"Canadian Solar is very proud to sign this power purchase agreement with Amazon. Our team has worked hard to bring this opportunity to fruition, and we look forward to further collaboration with Amazon, while we bring the Gunnedah project to commercial operation. We are honored to help Amazon meet its renewable energy goals by utilizing our solar technology and development expertise," said Dr. Shawn Qu, Chairman and Chief Executive Officer at Canadian Solar.
Dr. Shawn Qu continued, "Canadian Solar is a leading developer in the Australian solar market, where we have a pipeline of nearly 1.2 GWp, including 335 MWp of projects ready to build. We look forward to growing our solar projects and solar module supply businesses in Australia, while expanding into other C&I sectors in this region. We see a bright future ahead as Australia continues to expand its renewable energy market."
Source: Canadian Solar
A group of councils from the south east of Melbourne have partnered with the Metropolitan Waste and Resource Recovery Group (MWRRG) to seek proposals from industry for a smarter way to deal with household rubbish.
Currently, all household rubbish is sent to landfill and buried—there is no other solution. But relying on landfill to dispose of rubbish is not ideal.
The project will transform how household rubbish is managed by putting it to good use instead of burying it in the ground.
Advanced waste processing—an alternative to landfill
Advanced waste processing solutions are proven technologies that recover valuable materials or produce energy from rubbish.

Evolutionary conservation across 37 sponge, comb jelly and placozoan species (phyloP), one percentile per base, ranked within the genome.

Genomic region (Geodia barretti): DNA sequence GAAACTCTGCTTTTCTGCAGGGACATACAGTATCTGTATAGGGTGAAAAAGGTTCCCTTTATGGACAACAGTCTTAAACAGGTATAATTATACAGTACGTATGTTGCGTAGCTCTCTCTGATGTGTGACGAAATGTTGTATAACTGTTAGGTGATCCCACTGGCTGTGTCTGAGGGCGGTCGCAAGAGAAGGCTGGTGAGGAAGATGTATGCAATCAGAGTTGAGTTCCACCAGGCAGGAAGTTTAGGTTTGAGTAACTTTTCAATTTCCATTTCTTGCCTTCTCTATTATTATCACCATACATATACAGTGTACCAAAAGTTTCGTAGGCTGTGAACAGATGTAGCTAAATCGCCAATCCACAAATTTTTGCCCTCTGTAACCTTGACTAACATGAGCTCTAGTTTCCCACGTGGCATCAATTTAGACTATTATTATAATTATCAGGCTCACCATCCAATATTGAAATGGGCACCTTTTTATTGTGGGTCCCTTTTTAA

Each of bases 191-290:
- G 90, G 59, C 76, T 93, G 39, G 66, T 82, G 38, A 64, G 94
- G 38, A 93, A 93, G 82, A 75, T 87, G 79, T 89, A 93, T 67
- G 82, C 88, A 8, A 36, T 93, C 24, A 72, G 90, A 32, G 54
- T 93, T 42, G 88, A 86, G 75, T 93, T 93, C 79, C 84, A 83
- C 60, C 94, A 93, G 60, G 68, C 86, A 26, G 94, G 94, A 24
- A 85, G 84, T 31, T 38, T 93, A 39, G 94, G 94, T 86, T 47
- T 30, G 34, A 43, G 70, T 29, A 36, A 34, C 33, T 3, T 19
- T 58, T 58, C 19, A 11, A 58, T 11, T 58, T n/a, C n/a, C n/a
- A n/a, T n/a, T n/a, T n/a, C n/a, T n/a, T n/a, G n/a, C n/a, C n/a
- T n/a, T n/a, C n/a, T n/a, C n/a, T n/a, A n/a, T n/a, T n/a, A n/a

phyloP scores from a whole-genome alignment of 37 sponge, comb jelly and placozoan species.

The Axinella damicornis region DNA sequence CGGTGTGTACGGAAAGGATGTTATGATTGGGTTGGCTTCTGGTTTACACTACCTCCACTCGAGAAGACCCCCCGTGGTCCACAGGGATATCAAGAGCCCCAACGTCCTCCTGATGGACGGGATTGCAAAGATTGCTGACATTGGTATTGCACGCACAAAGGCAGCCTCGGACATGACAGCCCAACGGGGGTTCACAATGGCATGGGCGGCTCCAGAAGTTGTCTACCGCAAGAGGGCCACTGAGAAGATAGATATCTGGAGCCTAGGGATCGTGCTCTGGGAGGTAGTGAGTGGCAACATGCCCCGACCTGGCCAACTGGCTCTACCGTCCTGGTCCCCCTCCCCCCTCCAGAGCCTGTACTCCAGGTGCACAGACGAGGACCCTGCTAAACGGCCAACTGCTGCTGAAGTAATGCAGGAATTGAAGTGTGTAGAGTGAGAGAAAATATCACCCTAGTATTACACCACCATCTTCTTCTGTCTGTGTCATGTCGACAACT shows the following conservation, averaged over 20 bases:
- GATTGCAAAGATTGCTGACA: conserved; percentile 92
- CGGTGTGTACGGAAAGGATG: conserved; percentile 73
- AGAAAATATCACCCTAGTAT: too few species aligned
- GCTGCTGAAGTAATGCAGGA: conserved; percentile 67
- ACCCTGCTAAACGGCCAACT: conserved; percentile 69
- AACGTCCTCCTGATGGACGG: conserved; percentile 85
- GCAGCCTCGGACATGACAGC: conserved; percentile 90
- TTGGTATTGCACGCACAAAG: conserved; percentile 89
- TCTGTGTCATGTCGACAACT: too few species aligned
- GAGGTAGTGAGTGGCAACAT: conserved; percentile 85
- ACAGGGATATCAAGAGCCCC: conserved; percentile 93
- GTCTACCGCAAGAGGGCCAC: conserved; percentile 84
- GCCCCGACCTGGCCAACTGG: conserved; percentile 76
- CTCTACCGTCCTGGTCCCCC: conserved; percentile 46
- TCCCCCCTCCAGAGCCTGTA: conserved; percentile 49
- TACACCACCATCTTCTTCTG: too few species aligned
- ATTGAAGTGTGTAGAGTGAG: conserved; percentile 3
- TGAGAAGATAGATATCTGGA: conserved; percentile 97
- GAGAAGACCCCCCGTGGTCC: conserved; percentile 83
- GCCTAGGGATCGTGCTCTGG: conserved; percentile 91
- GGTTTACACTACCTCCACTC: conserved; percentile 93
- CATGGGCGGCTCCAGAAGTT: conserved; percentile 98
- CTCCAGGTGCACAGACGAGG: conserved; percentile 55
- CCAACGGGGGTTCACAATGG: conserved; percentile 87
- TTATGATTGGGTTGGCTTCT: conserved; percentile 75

Advanced waste processing facilities are being used safely and reliably around the world. They provide an essential and cost effective service to local authorities and businesses.
MWRRG is leading a procurement process on behalf of the councils to seek proposals from industry for an advanced waste processing facility.
No technology or site has been selected yet. This will be identified during the procurement process.
The procurement process will take up to two years to rigorously explore all the alternatives in detail.
The community will be kept up to date throughout the process, and there will be opportunities for you to learn more and have your say.
You can sign up for e-newsletter to keep up to date with what's happening on the project.
Whyalla Solar Farm
Adani Renewables has applied for a generation licence for its Whyalla Solar Farm effective from 15 April 2020 in order to finalise the GPS and AEMO Registration. The Whyalla Solar Farm has a capacity of up to 160 MW and will connect to existing ElectraNet 132kV transmission lines from Whyalla to Davenport. The solar farm will operate at 33kV and will be aggregated through a 132/33kV transformer to export power to the grid. It is proposed to be located on 396.5 hectares of land adjoining the Lincoln highway on one side on land leased from the Whyalla City Council. Pre-construction approval was granted in August 2018.View PDF